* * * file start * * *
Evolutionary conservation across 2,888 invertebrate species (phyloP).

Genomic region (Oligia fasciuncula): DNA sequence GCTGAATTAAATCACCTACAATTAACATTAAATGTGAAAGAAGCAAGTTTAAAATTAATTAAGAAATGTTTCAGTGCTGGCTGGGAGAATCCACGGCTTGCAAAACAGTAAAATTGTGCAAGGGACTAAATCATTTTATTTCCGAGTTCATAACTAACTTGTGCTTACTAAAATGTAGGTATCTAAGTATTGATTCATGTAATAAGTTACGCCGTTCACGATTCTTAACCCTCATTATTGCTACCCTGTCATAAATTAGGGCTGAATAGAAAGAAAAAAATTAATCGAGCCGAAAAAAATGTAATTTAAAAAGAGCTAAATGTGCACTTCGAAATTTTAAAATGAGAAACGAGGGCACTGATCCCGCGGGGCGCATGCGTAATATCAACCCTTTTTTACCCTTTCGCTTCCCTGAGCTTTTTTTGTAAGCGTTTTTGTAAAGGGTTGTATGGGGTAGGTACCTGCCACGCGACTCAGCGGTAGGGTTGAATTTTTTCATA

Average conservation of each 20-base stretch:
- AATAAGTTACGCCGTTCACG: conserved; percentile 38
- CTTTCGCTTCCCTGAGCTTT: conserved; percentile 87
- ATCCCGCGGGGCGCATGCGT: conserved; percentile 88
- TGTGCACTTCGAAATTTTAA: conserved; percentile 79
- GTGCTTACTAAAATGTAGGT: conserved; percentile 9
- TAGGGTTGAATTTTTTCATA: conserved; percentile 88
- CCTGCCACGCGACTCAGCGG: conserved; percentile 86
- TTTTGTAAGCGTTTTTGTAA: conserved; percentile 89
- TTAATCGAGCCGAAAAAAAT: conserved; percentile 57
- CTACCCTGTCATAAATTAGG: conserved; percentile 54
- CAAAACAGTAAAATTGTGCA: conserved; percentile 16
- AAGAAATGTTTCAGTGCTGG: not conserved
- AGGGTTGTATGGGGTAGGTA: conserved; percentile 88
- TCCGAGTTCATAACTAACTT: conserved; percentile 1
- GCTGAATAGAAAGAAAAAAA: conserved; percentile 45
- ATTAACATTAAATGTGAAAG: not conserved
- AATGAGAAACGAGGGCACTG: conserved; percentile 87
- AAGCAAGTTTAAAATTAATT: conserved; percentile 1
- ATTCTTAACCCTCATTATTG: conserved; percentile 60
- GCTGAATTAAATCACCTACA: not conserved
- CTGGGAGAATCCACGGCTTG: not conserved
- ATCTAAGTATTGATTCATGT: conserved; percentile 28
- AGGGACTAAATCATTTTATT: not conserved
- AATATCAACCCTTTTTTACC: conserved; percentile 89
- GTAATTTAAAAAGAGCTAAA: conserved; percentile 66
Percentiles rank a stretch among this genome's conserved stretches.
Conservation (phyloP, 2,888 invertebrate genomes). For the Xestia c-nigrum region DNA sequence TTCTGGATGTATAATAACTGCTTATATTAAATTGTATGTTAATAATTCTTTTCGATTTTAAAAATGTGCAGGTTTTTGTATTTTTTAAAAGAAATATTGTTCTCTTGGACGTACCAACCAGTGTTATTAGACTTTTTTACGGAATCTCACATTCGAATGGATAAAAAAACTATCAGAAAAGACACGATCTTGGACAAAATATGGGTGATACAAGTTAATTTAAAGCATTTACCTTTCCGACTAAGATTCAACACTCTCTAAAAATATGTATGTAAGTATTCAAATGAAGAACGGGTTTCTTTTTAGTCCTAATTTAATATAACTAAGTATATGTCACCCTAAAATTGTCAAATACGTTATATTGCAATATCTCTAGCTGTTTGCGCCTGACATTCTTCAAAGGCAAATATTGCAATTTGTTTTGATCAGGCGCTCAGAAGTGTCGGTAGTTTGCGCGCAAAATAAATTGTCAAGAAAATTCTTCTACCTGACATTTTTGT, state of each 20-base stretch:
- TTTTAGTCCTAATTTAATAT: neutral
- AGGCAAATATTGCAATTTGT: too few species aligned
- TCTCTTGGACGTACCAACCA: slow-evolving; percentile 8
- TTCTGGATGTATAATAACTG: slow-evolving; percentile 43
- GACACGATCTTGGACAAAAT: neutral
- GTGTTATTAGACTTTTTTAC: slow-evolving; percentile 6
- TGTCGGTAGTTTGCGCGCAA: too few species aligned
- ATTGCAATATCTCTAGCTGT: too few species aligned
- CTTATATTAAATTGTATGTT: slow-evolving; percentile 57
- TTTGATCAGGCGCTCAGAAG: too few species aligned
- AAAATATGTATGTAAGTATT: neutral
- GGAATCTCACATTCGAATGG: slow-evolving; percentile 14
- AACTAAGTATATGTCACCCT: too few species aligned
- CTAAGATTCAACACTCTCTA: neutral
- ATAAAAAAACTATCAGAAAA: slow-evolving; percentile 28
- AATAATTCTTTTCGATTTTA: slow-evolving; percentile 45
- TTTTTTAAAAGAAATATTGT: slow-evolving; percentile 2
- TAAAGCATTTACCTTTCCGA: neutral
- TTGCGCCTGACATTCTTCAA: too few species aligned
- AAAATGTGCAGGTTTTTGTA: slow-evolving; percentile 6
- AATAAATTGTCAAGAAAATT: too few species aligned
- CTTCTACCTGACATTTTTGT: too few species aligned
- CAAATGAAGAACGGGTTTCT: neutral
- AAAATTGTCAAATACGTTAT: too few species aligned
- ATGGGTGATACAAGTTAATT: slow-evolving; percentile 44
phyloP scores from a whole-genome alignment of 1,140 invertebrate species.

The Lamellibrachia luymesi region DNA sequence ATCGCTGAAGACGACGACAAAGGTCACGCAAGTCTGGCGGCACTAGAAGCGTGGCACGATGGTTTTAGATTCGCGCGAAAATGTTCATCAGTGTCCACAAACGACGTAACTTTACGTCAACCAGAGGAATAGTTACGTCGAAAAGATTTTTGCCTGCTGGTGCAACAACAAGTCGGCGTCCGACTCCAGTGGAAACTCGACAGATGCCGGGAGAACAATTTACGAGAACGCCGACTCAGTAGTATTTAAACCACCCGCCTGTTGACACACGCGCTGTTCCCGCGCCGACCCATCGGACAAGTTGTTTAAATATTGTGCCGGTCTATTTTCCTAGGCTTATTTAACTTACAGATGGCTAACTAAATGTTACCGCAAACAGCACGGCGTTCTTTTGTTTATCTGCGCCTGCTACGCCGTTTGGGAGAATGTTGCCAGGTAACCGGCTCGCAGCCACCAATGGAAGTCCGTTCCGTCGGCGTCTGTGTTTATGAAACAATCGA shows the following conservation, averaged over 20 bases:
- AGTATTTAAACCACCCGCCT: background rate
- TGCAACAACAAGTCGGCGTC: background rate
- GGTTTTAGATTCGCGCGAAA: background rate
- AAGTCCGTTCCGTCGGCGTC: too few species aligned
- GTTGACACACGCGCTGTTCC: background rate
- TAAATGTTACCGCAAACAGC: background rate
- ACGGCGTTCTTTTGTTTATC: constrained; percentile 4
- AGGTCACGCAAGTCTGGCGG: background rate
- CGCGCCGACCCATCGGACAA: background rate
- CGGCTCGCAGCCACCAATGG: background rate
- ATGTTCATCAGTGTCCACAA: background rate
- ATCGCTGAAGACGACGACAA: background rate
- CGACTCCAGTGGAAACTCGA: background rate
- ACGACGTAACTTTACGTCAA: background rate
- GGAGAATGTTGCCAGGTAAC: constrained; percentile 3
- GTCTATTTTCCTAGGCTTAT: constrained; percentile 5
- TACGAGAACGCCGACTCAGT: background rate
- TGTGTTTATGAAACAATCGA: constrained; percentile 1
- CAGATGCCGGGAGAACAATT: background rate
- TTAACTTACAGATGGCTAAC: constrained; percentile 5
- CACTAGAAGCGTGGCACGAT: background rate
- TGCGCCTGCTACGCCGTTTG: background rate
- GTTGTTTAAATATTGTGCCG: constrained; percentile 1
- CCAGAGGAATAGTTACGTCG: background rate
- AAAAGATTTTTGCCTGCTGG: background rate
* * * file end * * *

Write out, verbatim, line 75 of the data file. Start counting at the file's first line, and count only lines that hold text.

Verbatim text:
- TGTGTTTATGAAACAATCGA: constrained; percentile 1